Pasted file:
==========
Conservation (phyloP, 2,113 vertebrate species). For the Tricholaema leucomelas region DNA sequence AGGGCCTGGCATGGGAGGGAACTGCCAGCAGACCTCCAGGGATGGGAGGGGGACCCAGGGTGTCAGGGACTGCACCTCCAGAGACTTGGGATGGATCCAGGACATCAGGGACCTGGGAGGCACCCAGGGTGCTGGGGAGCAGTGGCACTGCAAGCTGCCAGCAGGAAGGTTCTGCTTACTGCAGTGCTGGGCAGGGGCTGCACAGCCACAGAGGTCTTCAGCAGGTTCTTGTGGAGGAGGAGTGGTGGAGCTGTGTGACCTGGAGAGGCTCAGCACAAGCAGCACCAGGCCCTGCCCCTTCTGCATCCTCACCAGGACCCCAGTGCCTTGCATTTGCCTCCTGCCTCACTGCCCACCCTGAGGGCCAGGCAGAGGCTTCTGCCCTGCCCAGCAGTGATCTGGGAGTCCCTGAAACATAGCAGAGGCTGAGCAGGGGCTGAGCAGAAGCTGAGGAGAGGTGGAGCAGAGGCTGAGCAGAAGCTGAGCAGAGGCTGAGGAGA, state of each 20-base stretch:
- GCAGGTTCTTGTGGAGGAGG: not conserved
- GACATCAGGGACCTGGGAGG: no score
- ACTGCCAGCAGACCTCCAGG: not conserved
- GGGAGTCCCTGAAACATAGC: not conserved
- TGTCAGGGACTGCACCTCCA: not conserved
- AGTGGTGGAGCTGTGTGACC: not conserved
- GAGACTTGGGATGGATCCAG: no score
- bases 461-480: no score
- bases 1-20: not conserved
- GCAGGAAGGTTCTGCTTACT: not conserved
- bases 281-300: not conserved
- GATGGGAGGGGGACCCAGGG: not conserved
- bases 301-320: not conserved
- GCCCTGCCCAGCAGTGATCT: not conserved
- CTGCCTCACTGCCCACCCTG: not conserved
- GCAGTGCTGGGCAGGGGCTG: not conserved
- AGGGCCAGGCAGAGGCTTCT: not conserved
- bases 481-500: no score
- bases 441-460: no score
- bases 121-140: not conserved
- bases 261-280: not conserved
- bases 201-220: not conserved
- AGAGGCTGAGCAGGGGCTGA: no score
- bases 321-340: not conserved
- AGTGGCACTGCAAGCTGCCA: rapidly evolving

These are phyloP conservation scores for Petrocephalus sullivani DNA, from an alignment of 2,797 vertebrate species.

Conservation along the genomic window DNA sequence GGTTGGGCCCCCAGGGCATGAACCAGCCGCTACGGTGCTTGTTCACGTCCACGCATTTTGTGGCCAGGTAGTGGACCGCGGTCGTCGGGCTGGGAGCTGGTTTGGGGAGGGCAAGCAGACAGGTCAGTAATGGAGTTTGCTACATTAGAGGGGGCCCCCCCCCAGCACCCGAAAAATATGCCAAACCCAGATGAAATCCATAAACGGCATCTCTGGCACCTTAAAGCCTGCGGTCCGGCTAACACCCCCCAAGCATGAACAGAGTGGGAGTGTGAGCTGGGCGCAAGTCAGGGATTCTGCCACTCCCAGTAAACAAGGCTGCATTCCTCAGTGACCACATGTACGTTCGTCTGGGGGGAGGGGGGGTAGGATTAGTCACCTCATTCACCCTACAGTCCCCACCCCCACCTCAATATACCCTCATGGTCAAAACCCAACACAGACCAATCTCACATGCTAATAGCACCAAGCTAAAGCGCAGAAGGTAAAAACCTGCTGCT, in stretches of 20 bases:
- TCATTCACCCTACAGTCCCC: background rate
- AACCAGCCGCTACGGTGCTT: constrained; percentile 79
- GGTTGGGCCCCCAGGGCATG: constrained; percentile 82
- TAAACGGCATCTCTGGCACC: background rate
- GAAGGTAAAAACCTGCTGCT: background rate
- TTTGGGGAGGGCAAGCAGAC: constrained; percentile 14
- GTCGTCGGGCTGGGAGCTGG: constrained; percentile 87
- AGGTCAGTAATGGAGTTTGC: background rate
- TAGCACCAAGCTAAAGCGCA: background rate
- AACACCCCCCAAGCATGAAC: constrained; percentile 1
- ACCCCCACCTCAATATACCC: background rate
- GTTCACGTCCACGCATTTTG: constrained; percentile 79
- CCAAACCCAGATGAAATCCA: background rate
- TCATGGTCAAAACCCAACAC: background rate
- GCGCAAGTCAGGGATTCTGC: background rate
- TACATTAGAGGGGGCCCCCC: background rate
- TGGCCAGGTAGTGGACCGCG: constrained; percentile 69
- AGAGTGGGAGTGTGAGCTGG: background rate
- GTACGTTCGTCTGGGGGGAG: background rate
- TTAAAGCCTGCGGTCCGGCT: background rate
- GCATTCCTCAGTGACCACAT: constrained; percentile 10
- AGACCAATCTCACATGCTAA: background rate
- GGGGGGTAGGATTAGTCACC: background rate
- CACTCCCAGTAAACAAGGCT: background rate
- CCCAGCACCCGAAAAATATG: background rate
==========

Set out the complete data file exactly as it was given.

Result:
Conservation (phyloP, 2,113 vertebrate species). For the Tricholaema leucomelas region DNA sequence AGGGCCTGGCATGGGAGGGAACTGCCAGCAGACCTCCAGGGATGGGAGGGGGACCCAGGGTGTCAGGGACTGCACCTCCAGAGACTTGGGATGGATCCAGGACATCAGGGACCTGGGAGGCACCCAGGGTGCTGGGGAGCAGTGGCACTGCAAGCTGCCAGCAGGAAGGTTCTGCTTACTGCAGTGCTGGGCAGGGGCTGCACAGCCACAGAGGTCTTCAGCAGGTTCTTGTGGAGGAGGAGTGGTGGAGCTGTGTGACCTGGAGAGGCTCAGCACAAGCAGCACCAGGCCCTGCCCCTTCTGCATCCTCACCAGGACCCCAGTGCCTTGCATTTGCCTCCTGCCTCACTGCCCACCCTGAGGGCCAGGCAGAGGCTTCTGCCCTGCCCAGCAGTGATCTGGGAGTCCCTGAAACATAGCAGAGGCTGAGCAGGGGCTGAGCAGAAGCTGAGGAGAGGTGGAGCAGAGGCTGAGCAGAAGCTGAGCAGAGGCTGAGGAGA, state of each 20-base stretch:
- GCAGGTTCTTGTGGAGGAGG: not conserved
- GACATCAGGGACCTGGGAGG: no score
- ACTGCCAGCAGACCTCCAGG: not conserved
- GGGAGTCCCTGAAACATAGC: not conserved
- TGTCAGGGACTGCACCTCCA: not conserved
- AGTGGTGGAGCTGTGTGACC: not conserved
- GAGACTTGGGATGGATCCAG: no score
- bases 461-480: no score
- bases 1-20: not conserved
- GCAGGAAGGTTCTGCTTACT: not conserved
- bases 281-300: not conserved
- GATGGGAGGGGGACCCAGGG: not conserved
- bases 301-320: not conserved
- GCCCTGCCCAGCAGTGATCT: not conserved
- CTGCCTCACTGCCCACCCTG: not conserved
- GCAGTGCTGGGCAGGGGCTG: not conserved
- AGGGCCAGGCAGAGGCTTCT: not conserved
- bases 481-500: no score
- bases 441-460: no score
- bases 121-140: not conserved
- bases 261-280: not conserved
- bases 201-220: not conserved
- AGAGGCTGAGCAGGGGCTGA: no score
- bases 321-340: not conserved
- AGTGGCACTGCAAGCTGCCA: rapidly evolving

These are phyloP conservation scores for Petrocephalus sullivani DNA, from an alignment of 2,797 vertebrate species.

Conservation along the genomic window DNA sequence GGTTGGGCCCCCAGGGCATGAACCAGCCGCTACGGTGCTTGTTCACGTCCACGCATTTTGTGGCCAGGTAGTGGACCGCGGTCGTCGGGCTGGGAGCTGGTTTGGGGAGGGCAAGCAGACAGGTCAGTAATGGAGTTTGCTACATTAGAGGGGGCCCCCCCCCAGCACCCGAAAAATATGCCAAACCCAGATGAAATCCATAAACGGCATCTCTGGCACCTTAAAGCCTGCGGTCCGGCTAACACCCCCCAAGCATGAACAGAGTGGGAGTGTGAGCTGGGCGCAAGTCAGGGATTCTGCCACTCCCAGTAAACAAGGCTGCATTCCTCAGTGACCACATGTACGTTCGTCTGGGGGGAGGGGGGGTAGGATTAGTCACCTCATTCACCCTACAGTCCCCACCCCCACCTCAATATACCCTCATGGTCAAAACCCAACACAGACCAATCTCACATGCTAATAGCACCAAGCTAAAGCGCAGAAGGTAAAAACCTGCTGCT, in stretches of 20 bases:
- TCATTCACCCTACAGTCCCC: background rate
- AACCAGCCGCTACGGTGCTT: constrained; percentile 79
- GGTTGGGCCCCCAGGGCATG: constrained; percentile 82
- TAAACGGCATCTCTGGCACC: background rate
- GAAGGTAAAAACCTGCTGCT: background rate
- TTTGGGGAGGGCAAGCAGAC: constrained; percentile 14
- GTCGTCGGGCTGGGAGCTGG: constrained; percentile 87
- AGGTCAGTAATGGAGTTTGC: background rate
- TAGCACCAAGCTAAAGCGCA: background rate
- AACACCCCCCAAGCATGAAC: constrained; percentile 1
- ACCCCCACCTCAATATACCC: background rate
- GTTCACGTCCACGCATTTTG: constrained; percentile 79
- CCAAACCCAGATGAAATCCA: background rate
- TCATGGTCAAAACCCAACAC: background rate
- GCGCAAGTCAGGGATTCTGC: background rate
- TACATTAGAGGGGGCCCCCC: background rate
- TGGCCAGGTAGTGGACCGCG: constrained; percentile 69
- AGAGTGGGAGTGTGAGCTGG: background rate
- GTACGTTCGTCTGGGGGGAG: background rate
- TTAAAGCCTGCGGTCCGGCT: background rate
- GCATTCCTCAGTGACCACAT: constrained; percentile 10
- AGACCAATCTCACATGCTAA: background rate
- GGGGGGTAGGATTAGTCACC: background rate
- CACTCCCAGTAAACAAGGCT: background rate
- CCCAGCACCCGAAAAATATG: background rate